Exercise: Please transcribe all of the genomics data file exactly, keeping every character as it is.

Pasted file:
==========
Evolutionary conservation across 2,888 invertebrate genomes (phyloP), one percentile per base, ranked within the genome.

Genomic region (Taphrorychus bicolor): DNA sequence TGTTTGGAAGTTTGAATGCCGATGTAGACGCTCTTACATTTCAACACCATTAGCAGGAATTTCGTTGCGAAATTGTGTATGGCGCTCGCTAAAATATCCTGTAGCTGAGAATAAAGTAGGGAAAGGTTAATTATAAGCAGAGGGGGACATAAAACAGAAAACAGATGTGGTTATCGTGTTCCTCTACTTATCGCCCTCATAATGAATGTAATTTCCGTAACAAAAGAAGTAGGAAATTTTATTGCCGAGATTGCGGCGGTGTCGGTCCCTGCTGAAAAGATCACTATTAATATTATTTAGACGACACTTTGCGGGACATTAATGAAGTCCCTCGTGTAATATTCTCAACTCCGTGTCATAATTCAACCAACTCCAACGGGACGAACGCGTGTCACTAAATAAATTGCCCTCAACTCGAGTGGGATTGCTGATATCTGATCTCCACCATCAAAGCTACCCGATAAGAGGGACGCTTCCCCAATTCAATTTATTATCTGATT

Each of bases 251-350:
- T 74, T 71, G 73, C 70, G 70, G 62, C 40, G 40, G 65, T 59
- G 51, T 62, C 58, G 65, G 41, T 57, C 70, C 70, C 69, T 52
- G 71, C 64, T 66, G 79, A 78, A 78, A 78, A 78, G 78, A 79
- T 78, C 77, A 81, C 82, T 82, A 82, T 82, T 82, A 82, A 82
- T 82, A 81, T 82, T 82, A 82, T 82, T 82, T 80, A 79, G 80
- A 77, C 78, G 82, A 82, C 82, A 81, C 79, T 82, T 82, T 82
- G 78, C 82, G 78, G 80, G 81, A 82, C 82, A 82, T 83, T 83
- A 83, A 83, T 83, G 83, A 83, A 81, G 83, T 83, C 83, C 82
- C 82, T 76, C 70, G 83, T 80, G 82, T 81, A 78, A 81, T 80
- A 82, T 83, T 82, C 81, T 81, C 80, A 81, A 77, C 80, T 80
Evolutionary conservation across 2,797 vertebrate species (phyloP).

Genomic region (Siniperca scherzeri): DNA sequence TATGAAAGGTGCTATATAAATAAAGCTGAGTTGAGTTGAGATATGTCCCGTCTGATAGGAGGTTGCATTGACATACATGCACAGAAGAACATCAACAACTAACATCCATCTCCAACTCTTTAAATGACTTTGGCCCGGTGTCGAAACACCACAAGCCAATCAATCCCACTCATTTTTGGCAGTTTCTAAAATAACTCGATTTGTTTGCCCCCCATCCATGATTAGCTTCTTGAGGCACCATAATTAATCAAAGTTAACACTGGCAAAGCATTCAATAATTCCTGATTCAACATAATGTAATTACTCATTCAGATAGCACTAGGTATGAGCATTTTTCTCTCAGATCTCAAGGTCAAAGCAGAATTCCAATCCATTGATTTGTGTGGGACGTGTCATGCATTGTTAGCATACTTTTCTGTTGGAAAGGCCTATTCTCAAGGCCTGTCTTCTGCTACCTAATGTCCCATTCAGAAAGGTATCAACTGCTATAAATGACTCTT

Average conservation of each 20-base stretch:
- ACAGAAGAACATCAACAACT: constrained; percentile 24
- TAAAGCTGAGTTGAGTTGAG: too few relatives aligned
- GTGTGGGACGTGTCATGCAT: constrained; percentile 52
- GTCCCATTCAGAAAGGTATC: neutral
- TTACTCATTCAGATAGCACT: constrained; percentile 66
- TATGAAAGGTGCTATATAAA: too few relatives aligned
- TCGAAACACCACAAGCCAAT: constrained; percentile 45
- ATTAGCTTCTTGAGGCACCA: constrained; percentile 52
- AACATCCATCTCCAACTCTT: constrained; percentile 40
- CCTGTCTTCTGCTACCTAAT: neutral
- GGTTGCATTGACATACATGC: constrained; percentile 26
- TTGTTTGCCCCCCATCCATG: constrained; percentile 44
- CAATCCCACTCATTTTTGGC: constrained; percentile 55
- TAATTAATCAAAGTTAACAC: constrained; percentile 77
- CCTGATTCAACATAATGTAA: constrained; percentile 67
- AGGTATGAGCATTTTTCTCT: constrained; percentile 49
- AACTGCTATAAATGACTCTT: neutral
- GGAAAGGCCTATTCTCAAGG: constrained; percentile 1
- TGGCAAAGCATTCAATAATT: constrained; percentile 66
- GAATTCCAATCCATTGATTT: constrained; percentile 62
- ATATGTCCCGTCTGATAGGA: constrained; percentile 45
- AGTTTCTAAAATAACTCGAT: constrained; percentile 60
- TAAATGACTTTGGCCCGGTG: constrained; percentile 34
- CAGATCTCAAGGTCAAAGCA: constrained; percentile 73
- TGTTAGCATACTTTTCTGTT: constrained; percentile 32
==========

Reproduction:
Evolutionary conservation across 2,888 invertebrate genomes (phyloP), one percentile per base, ranked within the genome.

Genomic region (Taphrorychus bicolor): DNA sequence TGTTTGGAAGTTTGAATGCCGATGTAGACGCTCTTACATTTCAACACCATTAGCAGGAATTTCGTTGCGAAATTGTGTATGGCGCTCGCTAAAATATCCTGTAGCTGAGAATAAAGTAGGGAAAGGTTAATTATAAGCAGAGGGGGACATAAAACAGAAAACAGATGTGGTTATCGTGTTCCTCTACTTATCGCCCTCATAATGAATGTAATTTCCGTAACAAAAGAAGTAGGAAATTTTATTGCCGAGATTGCGGCGGTGTCGGTCCCTGCTGAAAAGATCACTATTAATATTATTTAGACGACACTTTGCGGGACATTAATGAAGTCCCTCGTGTAATATTCTCAACTCCGTGTCATAATTCAACCAACTCCAACGGGACGAACGCGTGTCACTAAATAAATTGCCCTCAACTCGAGTGGGATTGCTGATATCTGATCTCCACCATCAAAGCTACCCGATAAGAGGGACGCTTCCCCAATTCAATTTATTATCTGATT

Each of bases 251-350:
- T 74, T 71, G 73, C 70, G 70, G 62, C 40, G 40, G 65, T 59
- G 51, T 62, C 58, G 65, G 41, T 57, C 70, C 70, C 69, T 52
- G 71, C 64, T 66, G 79, A 78, A 78, A 78, A 78, G 78, A 79
- T 78, C 77, A 81, C 82, T 82, A 82, T 82, T 82, A 82, A 82
- T 82, A 81, T 82, T 82, A 82, T 82, T 82, T 80, A 79, G 80
- A 77, C 78, G 82, A 82, C 82, A 81, C 79, T 82, T 82, T 82
- G 78, C 82, G 78, G 80, G 81, A 82, C 82, A 82, T 83, T 83
- A 83, A 83, T 83, G 83, A 83, A 81, G 83, T 83, C 83, C 82
- C 82, T 76, C 70, G 83, T 80, G 82, T 81, A 78, A 81, T 80
- A 82, T 83, T 82, C 81, T 81, C 80, A 81, A 77, C 80, T 80
Evolutionary conservation across 2,797 vertebrate species (phyloP).

Genomic region (Siniperca scherzeri): DNA sequence TATGAAAGGTGCTATATAAATAAAGCTGAGTTGAGTTGAGATATGTCCCGTCTGATAGGAGGTTGCATTGACATACATGCACAGAAGAACATCAACAACTAACATCCATCTCCAACTCTTTAAATGACTTTGGCCCGGTGTCGAAACACCACAAGCCAATCAATCCCACTCATTTTTGGCAGTTTCTAAAATAACTCGATTTGTTTGCCCCCCATCCATGATTAGCTTCTTGAGGCACCATAATTAATCAAAGTTAACACTGGCAAAGCATTCAATAATTCCTGATTCAACATAATGTAATTACTCATTCAGATAGCACTAGGTATGAGCATTTTTCTCTCAGATCTCAAGGTCAAAGCAGAATTCCAATCCATTGATTTGTGTGGGACGTGTCATGCATTGTTAGCATACTTTTCTGTTGGAAAGGCCTATTCTCAAGGCCTGTCTTCTGCTACCTAATGTCCCATTCAGAAAGGTATCAACTGCTATAAATGACTCTT

Average conservation of each 20-base stretch:
- ACAGAAGAACATCAACAACT: constrained; percentile 24
- TAAAGCTGAGTTGAGTTGAG: too few relatives aligned
- GTGTGGGACGTGTCATGCAT: constrained; percentile 52
- GTCCCATTCAGAAAGGTATC: neutral
- TTACTCATTCAGATAGCACT: constrained; percentile 66
- TATGAAAGGTGCTATATAAA: too few relatives aligned
- TCGAAACACCACAAGCCAAT: constrained; percentile 45
- ATTAGCTTCTTGAGGCACCA: constrained; percentile 52
- AACATCCATCTCCAACTCTT: constrained; percentile 40
- CCTGTCTTCTGCTACCTAAT: neutral
- GGTTGCATTGACATACATGC: constrained; percentile 26
- TTGTTTGCCCCCCATCCATG: constrained; percentile 44
- CAATCCCACTCATTTTTGGC: constrained; percentile 55
- TAATTAATCAAAGTTAACAC: constrained; percentile 77
- CCTGATTCAACATAATGTAA: constrained; percentile 67
- AGGTATGAGCATTTTTCTCT: constrained; percentile 49
- AACTGCTATAAATGACTCTT: neutral
- GGAAAGGCCTATTCTCAAGG: constrained; percentile 1
- TGGCAAAGCATTCAATAATT: constrained; percentile 66
- GAATTCCAATCCATTGATTT: constrained; percentile 62
- ATATGTCCCGTCTGATAGGA: constrained; percentile 45
- AGTTTCTAAAATAACTCGAT: constrained; percentile 60
- TAAATGACTTTGGCCCGGTG: constrained; percentile 34
- CAGATCTCAAGGTCAAAGCA: constrained; percentile 73
- TGTTAGCATACTTTTCTGTT: constrained; percentile 32